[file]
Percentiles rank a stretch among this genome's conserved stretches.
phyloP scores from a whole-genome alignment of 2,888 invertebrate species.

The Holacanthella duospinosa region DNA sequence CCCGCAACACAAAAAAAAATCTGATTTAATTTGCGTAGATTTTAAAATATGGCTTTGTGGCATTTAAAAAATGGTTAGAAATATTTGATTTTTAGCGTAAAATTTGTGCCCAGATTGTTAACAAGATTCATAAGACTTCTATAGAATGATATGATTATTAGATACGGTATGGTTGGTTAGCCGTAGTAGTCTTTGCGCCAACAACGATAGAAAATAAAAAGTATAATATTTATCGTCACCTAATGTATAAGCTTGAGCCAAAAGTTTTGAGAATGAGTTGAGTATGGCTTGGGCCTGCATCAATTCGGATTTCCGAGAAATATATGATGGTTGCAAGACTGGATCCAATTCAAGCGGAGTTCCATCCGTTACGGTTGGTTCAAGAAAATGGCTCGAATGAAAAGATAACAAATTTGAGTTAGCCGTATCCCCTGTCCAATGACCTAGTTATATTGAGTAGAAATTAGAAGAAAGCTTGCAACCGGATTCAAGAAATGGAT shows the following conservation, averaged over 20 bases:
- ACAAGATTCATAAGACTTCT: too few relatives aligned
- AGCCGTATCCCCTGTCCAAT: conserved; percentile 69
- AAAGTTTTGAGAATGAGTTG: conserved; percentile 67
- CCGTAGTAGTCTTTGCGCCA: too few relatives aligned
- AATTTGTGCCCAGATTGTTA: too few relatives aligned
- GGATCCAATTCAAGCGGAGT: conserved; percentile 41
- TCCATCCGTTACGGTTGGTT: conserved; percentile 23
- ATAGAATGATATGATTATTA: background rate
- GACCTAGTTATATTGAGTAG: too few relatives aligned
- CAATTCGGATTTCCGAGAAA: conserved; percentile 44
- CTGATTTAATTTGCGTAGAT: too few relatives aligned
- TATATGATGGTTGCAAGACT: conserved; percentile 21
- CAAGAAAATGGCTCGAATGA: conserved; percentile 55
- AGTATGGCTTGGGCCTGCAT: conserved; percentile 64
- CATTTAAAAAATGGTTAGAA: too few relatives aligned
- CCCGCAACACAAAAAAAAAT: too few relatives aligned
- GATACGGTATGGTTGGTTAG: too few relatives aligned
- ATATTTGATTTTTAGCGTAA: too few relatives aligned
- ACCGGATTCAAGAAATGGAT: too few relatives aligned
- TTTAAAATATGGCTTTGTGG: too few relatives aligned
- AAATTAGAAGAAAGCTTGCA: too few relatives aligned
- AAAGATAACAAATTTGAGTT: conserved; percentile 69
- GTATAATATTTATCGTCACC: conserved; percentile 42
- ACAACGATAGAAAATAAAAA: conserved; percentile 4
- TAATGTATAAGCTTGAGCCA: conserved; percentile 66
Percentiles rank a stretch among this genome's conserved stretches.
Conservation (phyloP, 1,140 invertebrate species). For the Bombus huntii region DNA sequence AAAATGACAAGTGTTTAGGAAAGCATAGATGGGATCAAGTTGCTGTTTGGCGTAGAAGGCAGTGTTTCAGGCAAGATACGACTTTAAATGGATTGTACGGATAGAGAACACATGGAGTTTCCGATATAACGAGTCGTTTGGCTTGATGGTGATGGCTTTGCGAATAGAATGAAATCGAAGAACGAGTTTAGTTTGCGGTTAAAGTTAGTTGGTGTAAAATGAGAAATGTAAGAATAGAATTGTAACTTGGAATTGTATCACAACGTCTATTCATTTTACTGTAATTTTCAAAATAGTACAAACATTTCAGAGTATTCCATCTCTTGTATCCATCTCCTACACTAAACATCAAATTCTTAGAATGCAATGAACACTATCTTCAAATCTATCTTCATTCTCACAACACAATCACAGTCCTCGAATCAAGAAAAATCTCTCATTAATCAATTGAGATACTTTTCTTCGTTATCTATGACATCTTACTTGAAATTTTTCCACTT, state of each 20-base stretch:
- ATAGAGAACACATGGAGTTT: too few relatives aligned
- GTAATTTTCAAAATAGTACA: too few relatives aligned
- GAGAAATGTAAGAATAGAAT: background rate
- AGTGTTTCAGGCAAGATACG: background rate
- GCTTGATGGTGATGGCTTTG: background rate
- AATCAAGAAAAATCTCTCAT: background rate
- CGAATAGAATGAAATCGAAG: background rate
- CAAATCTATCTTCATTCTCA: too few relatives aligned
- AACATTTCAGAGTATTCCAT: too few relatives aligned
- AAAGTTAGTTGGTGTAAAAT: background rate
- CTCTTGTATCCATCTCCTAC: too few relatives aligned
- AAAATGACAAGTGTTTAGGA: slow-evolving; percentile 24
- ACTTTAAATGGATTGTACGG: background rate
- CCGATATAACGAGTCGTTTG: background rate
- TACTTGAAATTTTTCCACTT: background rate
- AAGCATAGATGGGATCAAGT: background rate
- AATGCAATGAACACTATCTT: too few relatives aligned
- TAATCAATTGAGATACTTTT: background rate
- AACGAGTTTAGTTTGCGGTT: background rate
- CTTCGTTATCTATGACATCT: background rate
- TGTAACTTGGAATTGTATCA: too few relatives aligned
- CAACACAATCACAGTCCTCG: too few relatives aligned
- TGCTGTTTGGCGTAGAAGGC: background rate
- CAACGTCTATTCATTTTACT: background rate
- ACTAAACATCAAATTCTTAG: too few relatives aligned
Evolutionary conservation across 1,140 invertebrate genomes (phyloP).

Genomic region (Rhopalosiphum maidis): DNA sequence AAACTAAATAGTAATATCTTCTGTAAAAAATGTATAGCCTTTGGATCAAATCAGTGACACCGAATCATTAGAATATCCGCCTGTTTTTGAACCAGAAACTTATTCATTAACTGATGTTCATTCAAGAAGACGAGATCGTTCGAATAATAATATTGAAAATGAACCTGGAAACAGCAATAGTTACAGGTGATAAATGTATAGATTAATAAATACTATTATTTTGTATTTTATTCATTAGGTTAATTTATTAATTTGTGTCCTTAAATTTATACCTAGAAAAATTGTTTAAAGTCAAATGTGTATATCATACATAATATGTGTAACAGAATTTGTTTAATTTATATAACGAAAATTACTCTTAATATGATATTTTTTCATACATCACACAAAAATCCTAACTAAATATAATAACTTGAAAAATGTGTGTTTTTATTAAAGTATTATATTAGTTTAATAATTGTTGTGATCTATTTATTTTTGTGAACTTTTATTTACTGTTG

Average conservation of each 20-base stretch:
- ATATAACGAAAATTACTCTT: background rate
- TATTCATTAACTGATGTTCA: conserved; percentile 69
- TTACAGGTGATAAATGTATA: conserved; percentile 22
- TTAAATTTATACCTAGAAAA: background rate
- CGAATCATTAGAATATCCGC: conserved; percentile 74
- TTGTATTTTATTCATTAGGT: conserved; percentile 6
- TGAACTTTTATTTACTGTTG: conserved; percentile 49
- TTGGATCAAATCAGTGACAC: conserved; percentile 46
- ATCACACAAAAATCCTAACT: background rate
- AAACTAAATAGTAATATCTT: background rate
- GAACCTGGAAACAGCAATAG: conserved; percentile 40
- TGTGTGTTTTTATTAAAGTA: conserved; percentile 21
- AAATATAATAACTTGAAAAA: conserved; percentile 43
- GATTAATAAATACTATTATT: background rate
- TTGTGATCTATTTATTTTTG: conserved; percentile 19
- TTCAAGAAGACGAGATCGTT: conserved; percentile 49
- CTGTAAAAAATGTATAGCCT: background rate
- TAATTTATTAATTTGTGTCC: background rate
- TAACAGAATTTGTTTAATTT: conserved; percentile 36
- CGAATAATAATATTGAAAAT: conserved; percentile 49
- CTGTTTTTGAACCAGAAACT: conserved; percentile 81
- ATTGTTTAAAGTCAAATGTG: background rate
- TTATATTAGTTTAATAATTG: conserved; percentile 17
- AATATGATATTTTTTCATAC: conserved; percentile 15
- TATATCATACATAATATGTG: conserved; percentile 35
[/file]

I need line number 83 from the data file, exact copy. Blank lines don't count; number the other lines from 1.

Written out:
- TATATCATACATAATATGTG: conserved; percentile 35